My dearest brother,
Congratulations on becoming a father. As your elder brother, I have preceded you in this endeavor and, while you will no doubt surpass me (as you have in almost everything else) I can at least give you some advice. I know you don’t take my advice on most things seriously (nor does anyone else) but as this has never stopped me before, it won’t stop me now.
Years ago, when I drove cross-country a friend and I went on a hike in Colorado. My friend’s cousin advised us that this was an easy hike that ended in a spectacular view. My friend’s cousin had moved to Colorado to hike and his definition of easy did not apply to us. (I know you are already zoning out as I indulge in my habit of telling a long-winded story that is only tangential to the topic.)
The hike was basically a mile and a half of steep switchbacks going right up a mountain. Within a few minutes our chests were heaving. People coming down the path assured us it was really a short hike to the top. It wasn’t, but people coming down kept telling us it was just out of sight. We did finally reach the top, where the views were absolutely spectacular. And, as we made out way down, we echoed those who went before us, lying to panting hikers that it was only a short way to the top.
Parenthood is like that.
However, unlike pretty much every instant of our past, I will not lie to you here. I am giving you the straight dope about parenthood. This is my Father’s Day gift to you as a new dad. (And, like a stopped clock, I am bound to be right eventually.)
Babies are sleep sprinters and crying marathoners. There is in fact nothing you can do about this, although you will try any number of things in an effort to feel as though you have control over the situation. This is an illusion. The “interpretation” of “Mary Jane’s Last Dance” you sang that seemed to pacify the baby last night is not an incantation that will lull the child into drowsiness. (Assuming your musical talent is on a par with mine – it is only desperation that would lead you to believe that your “vocal stylings” could possibly improve any situation.)
You will wonder about invoking the Geneva Convention since it defines sleep deprivation as torture. (Yes, much of what I did to you when we were children could also be defined as torture – forgive and forget?)
As this stage continues, a cloud will descend over your thought processes, which will become sluggish and erratic. This cloud does not lift – it is the baby sucking your brains out. (You will be tempted to reciprocate.)
There will be nice moments of holding the baby quietly. These moments are are intended to lull you into a false sense of security. The baby is using this time to generate bodily fluids that it will expel in enormous quantities at awkward times. You will not be able to predict the orifice of exit.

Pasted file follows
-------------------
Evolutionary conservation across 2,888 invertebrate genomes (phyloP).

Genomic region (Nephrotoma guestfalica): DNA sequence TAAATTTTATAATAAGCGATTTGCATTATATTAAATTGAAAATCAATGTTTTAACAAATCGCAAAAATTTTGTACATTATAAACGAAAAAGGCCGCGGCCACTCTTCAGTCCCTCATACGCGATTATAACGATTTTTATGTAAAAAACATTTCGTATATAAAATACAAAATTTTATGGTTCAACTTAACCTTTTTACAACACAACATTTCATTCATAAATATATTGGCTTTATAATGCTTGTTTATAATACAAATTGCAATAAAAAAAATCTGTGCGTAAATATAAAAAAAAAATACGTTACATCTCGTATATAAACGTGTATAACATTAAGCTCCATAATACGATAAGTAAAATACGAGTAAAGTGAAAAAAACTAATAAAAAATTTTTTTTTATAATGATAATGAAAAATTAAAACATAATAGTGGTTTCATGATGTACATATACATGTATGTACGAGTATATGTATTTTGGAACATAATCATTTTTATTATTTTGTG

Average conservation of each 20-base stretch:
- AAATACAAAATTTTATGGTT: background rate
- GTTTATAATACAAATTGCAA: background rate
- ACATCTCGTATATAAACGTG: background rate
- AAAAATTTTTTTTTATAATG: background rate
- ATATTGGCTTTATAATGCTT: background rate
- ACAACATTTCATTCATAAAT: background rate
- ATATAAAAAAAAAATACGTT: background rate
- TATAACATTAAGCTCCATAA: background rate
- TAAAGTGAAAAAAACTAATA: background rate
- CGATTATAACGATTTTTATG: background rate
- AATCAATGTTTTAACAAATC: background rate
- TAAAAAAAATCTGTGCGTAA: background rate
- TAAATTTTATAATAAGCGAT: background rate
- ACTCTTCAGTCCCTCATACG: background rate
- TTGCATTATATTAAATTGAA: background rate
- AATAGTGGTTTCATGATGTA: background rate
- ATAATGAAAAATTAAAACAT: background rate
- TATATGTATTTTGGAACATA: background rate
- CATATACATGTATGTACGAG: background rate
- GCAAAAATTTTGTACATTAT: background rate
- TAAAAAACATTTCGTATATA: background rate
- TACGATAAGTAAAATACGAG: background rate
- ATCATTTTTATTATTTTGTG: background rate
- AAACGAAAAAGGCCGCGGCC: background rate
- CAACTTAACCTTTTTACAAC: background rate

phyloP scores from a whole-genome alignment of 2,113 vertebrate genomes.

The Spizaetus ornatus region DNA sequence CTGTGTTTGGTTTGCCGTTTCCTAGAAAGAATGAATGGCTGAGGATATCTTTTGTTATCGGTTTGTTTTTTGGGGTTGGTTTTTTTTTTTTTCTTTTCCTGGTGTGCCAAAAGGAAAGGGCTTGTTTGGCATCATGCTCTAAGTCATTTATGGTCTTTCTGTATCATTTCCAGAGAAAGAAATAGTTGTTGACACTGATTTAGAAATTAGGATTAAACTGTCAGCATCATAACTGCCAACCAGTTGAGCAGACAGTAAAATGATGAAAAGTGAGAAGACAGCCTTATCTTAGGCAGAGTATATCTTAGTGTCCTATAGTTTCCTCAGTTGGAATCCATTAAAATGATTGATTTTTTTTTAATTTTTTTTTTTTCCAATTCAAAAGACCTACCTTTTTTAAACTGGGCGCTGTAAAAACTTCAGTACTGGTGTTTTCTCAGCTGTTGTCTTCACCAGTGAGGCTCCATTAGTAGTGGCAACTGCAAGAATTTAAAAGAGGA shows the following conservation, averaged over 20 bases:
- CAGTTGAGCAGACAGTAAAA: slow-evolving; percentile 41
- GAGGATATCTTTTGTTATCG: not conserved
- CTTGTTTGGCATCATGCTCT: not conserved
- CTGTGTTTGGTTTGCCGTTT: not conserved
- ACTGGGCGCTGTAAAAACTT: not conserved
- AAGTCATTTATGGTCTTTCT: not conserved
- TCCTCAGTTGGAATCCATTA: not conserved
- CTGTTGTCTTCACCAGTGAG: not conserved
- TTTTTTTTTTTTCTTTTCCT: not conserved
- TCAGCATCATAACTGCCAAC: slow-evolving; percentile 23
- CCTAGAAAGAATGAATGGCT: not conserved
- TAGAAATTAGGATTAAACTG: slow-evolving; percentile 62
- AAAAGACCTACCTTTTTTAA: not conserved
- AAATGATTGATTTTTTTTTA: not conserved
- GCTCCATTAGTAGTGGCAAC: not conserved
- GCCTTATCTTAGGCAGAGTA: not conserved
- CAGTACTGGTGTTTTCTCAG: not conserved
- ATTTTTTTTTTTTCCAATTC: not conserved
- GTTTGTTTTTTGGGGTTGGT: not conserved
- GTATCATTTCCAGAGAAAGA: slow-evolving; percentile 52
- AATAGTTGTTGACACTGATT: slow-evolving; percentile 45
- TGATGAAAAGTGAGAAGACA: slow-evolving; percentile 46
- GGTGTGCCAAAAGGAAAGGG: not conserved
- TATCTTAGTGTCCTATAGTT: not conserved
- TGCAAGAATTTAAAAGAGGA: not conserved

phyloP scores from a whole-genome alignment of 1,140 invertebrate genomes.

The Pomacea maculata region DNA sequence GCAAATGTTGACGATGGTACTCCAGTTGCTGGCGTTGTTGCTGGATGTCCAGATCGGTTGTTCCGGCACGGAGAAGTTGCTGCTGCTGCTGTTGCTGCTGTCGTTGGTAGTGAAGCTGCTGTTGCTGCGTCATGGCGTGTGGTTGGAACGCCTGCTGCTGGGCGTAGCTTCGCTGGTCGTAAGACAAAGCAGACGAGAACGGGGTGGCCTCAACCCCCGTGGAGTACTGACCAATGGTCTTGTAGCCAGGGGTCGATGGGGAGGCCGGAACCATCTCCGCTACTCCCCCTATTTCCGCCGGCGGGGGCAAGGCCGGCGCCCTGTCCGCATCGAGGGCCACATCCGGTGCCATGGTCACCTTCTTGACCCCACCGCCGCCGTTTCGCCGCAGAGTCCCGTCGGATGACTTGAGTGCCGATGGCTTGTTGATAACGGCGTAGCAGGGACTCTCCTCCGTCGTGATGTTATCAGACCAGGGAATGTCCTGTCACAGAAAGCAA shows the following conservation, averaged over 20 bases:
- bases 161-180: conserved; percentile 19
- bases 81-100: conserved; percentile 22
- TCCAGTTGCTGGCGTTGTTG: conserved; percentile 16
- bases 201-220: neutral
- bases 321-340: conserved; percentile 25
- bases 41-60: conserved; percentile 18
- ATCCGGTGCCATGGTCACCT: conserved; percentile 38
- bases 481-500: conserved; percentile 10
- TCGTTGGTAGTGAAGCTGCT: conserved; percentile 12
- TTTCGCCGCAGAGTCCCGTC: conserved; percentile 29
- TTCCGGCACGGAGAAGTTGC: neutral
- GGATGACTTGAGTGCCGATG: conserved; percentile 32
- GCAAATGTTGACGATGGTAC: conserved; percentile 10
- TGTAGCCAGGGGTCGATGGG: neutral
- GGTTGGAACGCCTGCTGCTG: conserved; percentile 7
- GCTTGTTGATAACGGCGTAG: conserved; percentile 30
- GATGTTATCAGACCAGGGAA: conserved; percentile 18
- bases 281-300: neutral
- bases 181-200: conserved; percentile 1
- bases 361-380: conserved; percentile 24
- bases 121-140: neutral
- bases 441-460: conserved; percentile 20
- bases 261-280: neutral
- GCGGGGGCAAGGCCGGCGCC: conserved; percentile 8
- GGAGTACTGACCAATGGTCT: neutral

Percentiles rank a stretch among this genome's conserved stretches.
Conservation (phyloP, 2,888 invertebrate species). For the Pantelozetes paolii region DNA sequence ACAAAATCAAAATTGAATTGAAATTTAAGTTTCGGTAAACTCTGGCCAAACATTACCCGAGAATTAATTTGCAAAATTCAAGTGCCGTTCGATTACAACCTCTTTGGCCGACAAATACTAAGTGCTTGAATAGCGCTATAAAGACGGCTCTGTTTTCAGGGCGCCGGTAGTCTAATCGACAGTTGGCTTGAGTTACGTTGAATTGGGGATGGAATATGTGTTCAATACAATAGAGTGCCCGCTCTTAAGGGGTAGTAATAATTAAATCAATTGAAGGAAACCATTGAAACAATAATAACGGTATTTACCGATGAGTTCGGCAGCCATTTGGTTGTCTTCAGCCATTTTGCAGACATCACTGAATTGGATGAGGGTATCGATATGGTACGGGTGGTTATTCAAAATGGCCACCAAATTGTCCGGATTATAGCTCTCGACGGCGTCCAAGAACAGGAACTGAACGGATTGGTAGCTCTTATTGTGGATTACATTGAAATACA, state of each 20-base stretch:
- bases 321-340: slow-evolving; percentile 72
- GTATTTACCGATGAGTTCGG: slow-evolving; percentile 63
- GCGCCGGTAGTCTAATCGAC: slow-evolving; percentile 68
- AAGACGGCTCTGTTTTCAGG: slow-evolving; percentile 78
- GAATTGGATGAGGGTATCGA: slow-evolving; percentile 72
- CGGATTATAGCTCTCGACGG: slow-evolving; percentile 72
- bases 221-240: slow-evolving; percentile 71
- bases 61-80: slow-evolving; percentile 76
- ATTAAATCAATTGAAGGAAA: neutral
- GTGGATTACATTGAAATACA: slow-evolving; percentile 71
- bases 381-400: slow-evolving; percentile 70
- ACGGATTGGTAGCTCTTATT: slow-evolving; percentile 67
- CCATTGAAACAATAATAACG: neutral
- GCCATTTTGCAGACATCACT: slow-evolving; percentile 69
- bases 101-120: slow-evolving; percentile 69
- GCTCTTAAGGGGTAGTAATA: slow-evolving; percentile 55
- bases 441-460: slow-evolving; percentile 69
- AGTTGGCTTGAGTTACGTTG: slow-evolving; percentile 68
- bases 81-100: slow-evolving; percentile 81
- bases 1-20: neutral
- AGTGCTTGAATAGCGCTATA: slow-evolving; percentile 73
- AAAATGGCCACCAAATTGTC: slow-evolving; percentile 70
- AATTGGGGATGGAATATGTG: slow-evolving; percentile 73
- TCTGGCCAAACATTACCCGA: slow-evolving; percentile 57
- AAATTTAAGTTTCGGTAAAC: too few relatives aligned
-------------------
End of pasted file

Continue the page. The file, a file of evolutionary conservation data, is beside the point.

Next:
People will tell you it is just a few weeks of this and then the baby settles into a pattern and sleeps through the night. They are lying. This period is endless. While it may chronologically last around three months, newborns create eddies in the space-time continuum that cause time to expand so that those several months take about a decade.
Some parents insist that their children sleep through the night from birth. There are several explanations for this. One is that parents become very competitive about their children and their parenting skills and that this claim is method of establishing that they are better parents and have better children then you. It is common behavior, like dogs sniffing each other and establishing dominance.
Our father on the other hand insists we slept through the night from the birth. Mom points out that our father slept through the night from our birth. Envy our father’s generation - they had it good.
When facing parents who insist their wonderful infants sleep through the night, you can regain alpha parent status by observing that babies that wake up regularly are getting more sensory stimulation, which contributes to cerebral cortex growth. Babies that sleep for hours solid are probably undergoing cognitive decay. Such children will be lucky to get through a state school’s accounting program and will never make it to medical school.
This is a lie, but it will make you feel better. Lying is central to parenthood: lies to your self, lies to your children, and lies to other people about your children.
There is a peak with a wonderful view. After months and months children will, more-or-less, sleep through the night. Life gets better. In fact, at this stage the children are pretty great. You are rested, the kids are little and cuddly. They are fairly quiet, soaking in everything around them. They are portable, easy to carry, but not mobile. This is a golden age. Dip into your savings, mortgage the house – whatever – and take a big trip somewhere wonderful like Italy. Because this is your last chance to be grown-up for a long-time. (I missed my moment for this – don’t miss yours!)
This wonderful stage lasts for about six months. Then babies become mobile. A mobile baby is a deadly baby – mostly to itself, but also to others. Then they become verbal. A verbal child is capable of emotional warfare. These stages show no signs of ending. Although others tell me that when they do, the view is spectacular.
I expect that they are probably lying.
Happy Father’s Day,
Your elder brother